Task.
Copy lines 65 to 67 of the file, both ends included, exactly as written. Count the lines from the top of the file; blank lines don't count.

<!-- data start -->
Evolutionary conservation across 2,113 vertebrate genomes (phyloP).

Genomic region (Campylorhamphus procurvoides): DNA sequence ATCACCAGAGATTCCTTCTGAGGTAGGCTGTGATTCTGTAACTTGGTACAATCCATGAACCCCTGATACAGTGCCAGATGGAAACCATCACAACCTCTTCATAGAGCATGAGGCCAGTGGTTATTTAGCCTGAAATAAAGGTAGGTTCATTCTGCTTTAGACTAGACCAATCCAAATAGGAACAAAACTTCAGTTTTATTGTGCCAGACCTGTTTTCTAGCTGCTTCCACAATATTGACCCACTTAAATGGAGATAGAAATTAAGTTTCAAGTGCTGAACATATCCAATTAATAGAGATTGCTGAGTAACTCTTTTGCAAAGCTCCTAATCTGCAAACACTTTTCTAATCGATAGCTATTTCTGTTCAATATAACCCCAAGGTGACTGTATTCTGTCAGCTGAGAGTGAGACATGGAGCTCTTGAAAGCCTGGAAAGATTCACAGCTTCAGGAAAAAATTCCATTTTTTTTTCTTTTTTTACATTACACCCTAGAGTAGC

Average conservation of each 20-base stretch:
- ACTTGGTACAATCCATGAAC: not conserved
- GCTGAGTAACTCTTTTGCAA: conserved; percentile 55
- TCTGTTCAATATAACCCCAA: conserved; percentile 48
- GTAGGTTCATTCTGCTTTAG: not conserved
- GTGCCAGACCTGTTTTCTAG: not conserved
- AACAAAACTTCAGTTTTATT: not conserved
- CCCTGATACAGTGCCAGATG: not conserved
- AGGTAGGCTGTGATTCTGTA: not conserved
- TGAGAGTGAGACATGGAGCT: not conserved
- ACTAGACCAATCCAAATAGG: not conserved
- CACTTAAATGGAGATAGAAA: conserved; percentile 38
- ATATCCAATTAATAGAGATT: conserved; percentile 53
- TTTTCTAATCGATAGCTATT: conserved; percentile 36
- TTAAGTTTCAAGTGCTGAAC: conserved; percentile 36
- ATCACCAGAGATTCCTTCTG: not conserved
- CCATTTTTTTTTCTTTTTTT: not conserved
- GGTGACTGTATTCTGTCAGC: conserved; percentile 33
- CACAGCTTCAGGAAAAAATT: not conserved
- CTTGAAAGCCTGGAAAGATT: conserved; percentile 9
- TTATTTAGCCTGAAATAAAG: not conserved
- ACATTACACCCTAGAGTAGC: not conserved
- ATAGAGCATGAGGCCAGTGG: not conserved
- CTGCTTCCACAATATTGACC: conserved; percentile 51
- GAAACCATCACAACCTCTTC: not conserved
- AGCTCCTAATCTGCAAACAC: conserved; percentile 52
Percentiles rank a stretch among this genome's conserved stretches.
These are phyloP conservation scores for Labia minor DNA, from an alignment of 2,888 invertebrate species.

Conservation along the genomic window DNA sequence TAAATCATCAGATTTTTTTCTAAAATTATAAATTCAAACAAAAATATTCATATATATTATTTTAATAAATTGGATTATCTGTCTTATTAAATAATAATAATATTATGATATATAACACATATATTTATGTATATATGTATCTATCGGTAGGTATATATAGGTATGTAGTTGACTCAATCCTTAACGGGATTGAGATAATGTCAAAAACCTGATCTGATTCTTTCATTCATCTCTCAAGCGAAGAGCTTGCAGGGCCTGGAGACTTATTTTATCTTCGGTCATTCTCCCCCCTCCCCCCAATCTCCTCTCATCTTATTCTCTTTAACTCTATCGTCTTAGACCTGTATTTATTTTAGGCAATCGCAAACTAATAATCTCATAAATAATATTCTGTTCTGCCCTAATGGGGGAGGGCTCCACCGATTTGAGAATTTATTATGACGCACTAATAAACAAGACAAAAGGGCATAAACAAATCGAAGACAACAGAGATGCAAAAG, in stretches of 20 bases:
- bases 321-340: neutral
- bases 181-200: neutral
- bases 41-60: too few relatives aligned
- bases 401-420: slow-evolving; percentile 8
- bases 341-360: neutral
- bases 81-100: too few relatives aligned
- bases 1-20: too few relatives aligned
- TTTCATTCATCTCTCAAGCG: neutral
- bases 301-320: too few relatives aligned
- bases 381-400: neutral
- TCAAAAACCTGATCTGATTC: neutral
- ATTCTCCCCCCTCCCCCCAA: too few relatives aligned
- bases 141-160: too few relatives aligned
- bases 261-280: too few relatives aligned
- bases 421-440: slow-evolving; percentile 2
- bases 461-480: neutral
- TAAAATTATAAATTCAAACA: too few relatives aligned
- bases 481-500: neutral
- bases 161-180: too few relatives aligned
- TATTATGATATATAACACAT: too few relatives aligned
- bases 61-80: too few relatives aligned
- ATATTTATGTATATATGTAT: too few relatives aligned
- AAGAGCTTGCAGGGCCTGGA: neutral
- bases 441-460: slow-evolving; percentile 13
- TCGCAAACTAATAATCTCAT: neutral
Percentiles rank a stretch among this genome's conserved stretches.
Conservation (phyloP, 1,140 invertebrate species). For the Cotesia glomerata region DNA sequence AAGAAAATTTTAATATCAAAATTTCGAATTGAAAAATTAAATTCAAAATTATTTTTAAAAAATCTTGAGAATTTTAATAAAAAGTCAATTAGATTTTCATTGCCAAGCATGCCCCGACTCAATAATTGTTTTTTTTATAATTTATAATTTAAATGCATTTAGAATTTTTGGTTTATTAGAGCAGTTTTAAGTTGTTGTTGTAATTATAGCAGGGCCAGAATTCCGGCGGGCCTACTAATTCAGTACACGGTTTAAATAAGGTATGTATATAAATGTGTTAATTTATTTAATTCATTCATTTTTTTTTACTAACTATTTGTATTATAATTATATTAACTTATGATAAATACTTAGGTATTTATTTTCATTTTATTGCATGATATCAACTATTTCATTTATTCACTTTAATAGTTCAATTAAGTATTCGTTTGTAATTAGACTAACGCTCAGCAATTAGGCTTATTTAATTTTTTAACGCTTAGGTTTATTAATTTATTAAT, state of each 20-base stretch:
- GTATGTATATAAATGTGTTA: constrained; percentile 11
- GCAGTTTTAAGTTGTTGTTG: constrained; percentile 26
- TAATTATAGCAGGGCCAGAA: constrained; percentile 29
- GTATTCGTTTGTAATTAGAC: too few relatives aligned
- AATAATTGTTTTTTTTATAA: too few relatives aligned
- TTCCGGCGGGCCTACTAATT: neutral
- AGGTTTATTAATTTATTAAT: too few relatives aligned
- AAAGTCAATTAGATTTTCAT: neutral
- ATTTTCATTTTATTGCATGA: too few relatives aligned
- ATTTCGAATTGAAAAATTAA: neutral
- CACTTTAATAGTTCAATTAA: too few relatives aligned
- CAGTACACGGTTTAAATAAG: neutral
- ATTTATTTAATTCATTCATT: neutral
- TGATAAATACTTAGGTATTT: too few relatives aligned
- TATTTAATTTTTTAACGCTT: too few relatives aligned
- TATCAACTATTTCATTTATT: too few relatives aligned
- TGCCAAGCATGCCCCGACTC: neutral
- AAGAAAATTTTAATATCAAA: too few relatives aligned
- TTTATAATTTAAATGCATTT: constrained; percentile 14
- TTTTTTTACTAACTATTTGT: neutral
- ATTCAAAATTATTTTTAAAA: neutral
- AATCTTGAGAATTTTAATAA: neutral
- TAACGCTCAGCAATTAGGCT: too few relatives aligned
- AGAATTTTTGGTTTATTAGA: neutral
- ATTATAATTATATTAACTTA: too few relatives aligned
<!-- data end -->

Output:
- AGGTTTATTAATTTATTAAT: too few relatives aligned
- AAAGTCAATTAGATTTTCAT: neutral
- ATTTTCATTTTATTGCATGA: too few relatives aligned